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Abstract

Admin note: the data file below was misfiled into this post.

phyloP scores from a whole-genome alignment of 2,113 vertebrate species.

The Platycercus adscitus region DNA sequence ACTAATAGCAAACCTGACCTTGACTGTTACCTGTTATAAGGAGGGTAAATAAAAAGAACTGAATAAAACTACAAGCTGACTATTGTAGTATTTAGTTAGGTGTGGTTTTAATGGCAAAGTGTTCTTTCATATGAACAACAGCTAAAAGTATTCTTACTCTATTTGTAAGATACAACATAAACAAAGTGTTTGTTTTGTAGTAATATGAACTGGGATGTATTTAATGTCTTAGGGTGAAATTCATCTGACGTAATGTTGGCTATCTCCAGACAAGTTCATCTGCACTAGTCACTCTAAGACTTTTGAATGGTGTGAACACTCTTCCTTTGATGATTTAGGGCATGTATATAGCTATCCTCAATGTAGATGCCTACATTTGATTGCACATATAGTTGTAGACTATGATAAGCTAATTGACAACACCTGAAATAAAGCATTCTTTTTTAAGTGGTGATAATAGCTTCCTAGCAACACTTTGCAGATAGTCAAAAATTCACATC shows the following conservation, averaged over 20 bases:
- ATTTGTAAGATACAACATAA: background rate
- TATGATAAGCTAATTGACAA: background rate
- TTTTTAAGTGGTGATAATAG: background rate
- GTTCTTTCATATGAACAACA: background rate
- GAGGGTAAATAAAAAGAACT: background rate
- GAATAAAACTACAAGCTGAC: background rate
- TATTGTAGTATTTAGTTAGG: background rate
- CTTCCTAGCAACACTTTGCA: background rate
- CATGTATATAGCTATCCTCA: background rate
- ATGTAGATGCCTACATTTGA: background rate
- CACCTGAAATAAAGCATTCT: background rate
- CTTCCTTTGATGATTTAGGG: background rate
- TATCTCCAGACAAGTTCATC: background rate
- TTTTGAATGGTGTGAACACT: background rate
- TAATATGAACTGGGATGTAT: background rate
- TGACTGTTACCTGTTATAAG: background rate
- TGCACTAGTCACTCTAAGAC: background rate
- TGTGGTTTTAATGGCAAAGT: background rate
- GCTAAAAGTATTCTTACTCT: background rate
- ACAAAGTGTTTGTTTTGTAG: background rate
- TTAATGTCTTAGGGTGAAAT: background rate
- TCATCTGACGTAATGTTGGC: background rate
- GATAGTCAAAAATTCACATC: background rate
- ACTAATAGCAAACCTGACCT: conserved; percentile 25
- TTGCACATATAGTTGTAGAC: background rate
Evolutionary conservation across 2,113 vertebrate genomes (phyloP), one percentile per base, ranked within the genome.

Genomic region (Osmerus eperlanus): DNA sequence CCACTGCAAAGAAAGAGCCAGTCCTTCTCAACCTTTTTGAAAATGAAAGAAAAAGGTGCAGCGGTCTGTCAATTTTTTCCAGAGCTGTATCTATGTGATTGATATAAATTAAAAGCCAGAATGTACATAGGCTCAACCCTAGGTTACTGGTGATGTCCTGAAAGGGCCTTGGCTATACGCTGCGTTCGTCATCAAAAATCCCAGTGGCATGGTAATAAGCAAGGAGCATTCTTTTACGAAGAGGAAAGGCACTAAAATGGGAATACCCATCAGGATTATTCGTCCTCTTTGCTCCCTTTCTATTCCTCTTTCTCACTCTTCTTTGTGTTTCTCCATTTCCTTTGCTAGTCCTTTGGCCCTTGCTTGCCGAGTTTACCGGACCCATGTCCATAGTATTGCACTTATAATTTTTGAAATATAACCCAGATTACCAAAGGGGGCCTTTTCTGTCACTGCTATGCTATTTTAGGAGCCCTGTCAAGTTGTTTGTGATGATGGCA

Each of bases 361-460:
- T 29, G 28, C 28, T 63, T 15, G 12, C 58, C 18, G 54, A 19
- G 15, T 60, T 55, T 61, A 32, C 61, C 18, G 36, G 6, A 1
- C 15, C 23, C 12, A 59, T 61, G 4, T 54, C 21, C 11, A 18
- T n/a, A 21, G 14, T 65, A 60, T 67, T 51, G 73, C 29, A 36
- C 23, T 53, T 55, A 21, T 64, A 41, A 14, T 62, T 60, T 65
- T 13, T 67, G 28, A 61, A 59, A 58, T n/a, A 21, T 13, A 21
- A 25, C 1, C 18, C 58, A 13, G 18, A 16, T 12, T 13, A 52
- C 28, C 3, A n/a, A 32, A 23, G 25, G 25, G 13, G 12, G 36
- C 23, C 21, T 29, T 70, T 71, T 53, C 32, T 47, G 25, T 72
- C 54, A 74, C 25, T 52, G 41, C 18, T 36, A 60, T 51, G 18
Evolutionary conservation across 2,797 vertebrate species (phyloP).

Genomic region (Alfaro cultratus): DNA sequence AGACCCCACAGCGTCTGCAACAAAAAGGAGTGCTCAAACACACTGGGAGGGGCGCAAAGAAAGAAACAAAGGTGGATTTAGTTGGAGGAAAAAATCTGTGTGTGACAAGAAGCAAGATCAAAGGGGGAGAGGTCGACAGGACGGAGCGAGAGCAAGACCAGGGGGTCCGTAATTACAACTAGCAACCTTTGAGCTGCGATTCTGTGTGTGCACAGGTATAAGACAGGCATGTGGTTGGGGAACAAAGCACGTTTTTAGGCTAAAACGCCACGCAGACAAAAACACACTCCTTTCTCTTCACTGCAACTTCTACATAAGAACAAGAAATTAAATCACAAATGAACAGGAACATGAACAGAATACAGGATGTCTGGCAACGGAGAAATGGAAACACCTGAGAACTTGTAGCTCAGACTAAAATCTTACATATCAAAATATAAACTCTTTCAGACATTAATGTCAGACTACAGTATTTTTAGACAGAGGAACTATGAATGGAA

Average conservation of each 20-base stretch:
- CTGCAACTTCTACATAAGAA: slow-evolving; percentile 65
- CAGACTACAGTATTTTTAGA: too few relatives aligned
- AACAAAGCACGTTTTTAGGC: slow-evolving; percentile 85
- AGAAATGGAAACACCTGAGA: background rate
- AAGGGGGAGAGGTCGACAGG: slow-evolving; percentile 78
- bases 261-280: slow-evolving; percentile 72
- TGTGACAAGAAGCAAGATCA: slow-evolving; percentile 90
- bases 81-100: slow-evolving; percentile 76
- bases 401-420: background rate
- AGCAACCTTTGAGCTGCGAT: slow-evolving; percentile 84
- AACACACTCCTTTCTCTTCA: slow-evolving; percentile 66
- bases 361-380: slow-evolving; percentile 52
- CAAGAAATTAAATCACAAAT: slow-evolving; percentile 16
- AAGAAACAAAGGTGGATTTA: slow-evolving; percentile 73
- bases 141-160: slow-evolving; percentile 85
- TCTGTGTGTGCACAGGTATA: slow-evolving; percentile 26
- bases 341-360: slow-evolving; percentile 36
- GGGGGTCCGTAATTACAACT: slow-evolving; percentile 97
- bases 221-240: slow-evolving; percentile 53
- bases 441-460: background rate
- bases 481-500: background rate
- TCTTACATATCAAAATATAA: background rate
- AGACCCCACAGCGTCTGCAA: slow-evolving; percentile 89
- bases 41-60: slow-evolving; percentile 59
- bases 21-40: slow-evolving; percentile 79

The coencapsulation of two UV filters, butyl-methoxydibenzoylmethane (BMDBM) and octocrylene (OCT), into lipid nanocarriers was explored to develop stable cosmetic formulations with broad-spectrum photoprotection and slow release properties. Different types of nanocarriers in various concentrations of the two UV filters were tested to find the combination with the best absorption and release properties. Solid lipid nanoparticles (SLNs) and nanostructured lipid carriers (NLCs) have been the two types of lipid nanocarriers used. The NLCs were based on either medium chain triglycerides (MCT) or squalene (Sq). The following physicochemical properties of the nanocarriers have been evaluated: particle size, morphology, zeta potential (ZP), entrapment efficiency, loading capacity, and thermal behavior. The nanocarriers have been formulated into creams containing low amounts of UV filters (2.5% BMDBM and 1% OCT). The best photoprotection results were obtained with the cream based on NLCs prepared with MCT, having a sun protection factor (SPF) of 17.2 and an erythemal UVA protection factor (EUVA–PF) of 50.8. The photostability of the encapsulated BMDBM filter was confirmed by subjecting the nanocarriers-based creams to in vitro irradiation. The prolonged UV-protection efficacy was coupled with a slow in vitro release of the synthetic UV filters, which followed the Higuchi release model.